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Edge of Darkness

Edge of Darkness

Review by Jack Foley

IndieLondon Rating: 3.5 out of 5

EDGE of Darkness marks Mel Gibson’s first acting role in eight years – and it’s worth the wait.

A condensed version of an acclaimed ’80s BBC TV mini-series, Martin Campbell’s conspiracy thriller is a well-chosen comeback vehicle that provides a potent reminder of Gibson’s undoubted skill as a leading man.

It helps that it plays to his strengths, too, as no one does grief-stricken, edgy characters quite as well as Mel (as evidenced by Lethal Weapon, Payback, Ransom and even Hamlet).

In this case, he plays veteran Boston police detective Thomas Craven, who is forced to investigate the murder of his daughter (Bojana Novakovic) after she is killed in front of him.

While most of his colleagues believe he was the intended target, Craven suspects it has something to do with with the shady nuclear company she’s been working for and targets its chief businessman (Danny Huston) as the prime suspect.

Helping and hindering in mysterious fashion, meanwhile, is the shadowy figure of Jedburgh (Ray Winstone), who seems to have his own agenda for finding out who is to blame and then delivering his own brand of justice.

Admittedly, this condensed and updated version of the BBC TV serial suffers from a tighter running time and less opportunity to flesh out the characters (with Winstone’s Jedburgh arguably the biggest loser).

But Campbell, who directed the original (as well as Casino Royale), still manages to turn out a solid, slow-burning conspiracy movie that’s prone to sudden and extreme bursts of violence.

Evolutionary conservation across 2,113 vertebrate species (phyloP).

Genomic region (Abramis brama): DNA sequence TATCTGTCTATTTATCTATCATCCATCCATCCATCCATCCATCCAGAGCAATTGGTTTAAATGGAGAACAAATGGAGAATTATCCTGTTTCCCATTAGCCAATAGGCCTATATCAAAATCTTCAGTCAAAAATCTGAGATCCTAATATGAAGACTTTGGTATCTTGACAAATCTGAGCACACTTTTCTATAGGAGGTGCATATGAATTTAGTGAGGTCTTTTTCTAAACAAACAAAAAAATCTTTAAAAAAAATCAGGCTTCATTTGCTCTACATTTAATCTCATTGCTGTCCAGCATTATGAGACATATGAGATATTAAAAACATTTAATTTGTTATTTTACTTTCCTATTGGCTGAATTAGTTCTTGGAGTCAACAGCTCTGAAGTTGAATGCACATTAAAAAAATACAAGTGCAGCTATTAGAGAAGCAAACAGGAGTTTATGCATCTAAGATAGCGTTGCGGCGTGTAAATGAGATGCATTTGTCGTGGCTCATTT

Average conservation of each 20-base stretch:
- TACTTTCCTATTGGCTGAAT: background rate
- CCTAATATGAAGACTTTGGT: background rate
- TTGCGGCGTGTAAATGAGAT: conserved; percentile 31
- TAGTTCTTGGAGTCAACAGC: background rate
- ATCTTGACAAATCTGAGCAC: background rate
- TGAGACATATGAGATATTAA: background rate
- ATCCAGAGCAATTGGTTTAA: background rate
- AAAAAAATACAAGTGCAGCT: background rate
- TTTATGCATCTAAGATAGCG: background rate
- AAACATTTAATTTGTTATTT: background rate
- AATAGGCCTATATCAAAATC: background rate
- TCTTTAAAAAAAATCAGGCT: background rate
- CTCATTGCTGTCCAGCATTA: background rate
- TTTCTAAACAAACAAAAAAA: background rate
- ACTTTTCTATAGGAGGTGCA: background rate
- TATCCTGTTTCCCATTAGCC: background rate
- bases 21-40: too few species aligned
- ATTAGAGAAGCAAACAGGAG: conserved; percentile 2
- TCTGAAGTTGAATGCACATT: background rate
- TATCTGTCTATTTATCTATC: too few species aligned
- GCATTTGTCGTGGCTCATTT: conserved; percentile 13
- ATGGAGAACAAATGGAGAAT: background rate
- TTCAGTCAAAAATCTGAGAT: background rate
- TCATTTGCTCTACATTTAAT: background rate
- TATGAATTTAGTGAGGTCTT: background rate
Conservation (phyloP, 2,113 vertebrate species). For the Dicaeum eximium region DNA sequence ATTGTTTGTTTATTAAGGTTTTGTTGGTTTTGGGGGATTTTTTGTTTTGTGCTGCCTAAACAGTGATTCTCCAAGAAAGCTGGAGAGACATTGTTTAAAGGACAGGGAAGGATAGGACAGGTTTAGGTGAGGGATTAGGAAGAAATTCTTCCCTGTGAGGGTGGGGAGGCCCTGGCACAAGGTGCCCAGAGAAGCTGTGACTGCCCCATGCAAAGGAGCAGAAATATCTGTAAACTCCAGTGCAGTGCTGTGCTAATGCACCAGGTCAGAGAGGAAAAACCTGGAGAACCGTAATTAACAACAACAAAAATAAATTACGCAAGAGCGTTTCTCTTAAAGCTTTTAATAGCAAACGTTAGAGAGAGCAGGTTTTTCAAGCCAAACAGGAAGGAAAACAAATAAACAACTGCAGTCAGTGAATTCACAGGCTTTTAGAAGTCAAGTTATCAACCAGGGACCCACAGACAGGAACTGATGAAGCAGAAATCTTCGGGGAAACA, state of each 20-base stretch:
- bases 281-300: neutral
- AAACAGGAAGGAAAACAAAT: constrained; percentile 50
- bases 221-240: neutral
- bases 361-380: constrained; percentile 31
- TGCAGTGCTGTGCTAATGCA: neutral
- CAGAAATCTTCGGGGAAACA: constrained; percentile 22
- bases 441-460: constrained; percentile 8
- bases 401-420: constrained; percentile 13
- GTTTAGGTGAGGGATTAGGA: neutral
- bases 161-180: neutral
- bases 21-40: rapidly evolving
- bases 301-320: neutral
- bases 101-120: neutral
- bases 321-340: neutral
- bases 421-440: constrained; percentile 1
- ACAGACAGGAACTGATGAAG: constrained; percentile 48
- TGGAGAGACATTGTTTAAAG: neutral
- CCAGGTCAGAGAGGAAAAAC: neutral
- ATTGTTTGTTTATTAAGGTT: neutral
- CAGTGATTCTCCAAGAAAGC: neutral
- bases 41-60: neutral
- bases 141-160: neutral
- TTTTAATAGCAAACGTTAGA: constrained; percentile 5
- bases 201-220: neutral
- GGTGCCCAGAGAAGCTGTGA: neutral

William Monahan and Andrew Bovell’s suitably twisting script plays up the conspiracy elements well and invokes a keen sense of paranoia, while offering a handful of nice scenes between Gibson and Winstone (a last minute replacement for Robert De Niro) in particular.

The film’s biggest asset, however, is Gibson and any fears that he may have lost his edge prove quickly unfounded.

Gibson cuts a suitably imposing, yet distraught, central figure whose relentless pursuit of the truth and justice warrants our sympathy and close attention throughout the film’s running time.

It’s a wounded, vulnerable and highly believable performance that elevates the film to a much higher status than some of the writing deserves, particularly if you’ve seen and loved the original.

And if the very last scene smacks of Hollywood over-sentimentality and feels out of keeping with the general tone of the rest of the film, that shouldn’t deter from what’s generally an absorbing and highly efficient thriller that’s well worth taking the time to see.

Certificate: 15
Running time: 116mins
UK DVD & Blu-ray Release: June 14, 2010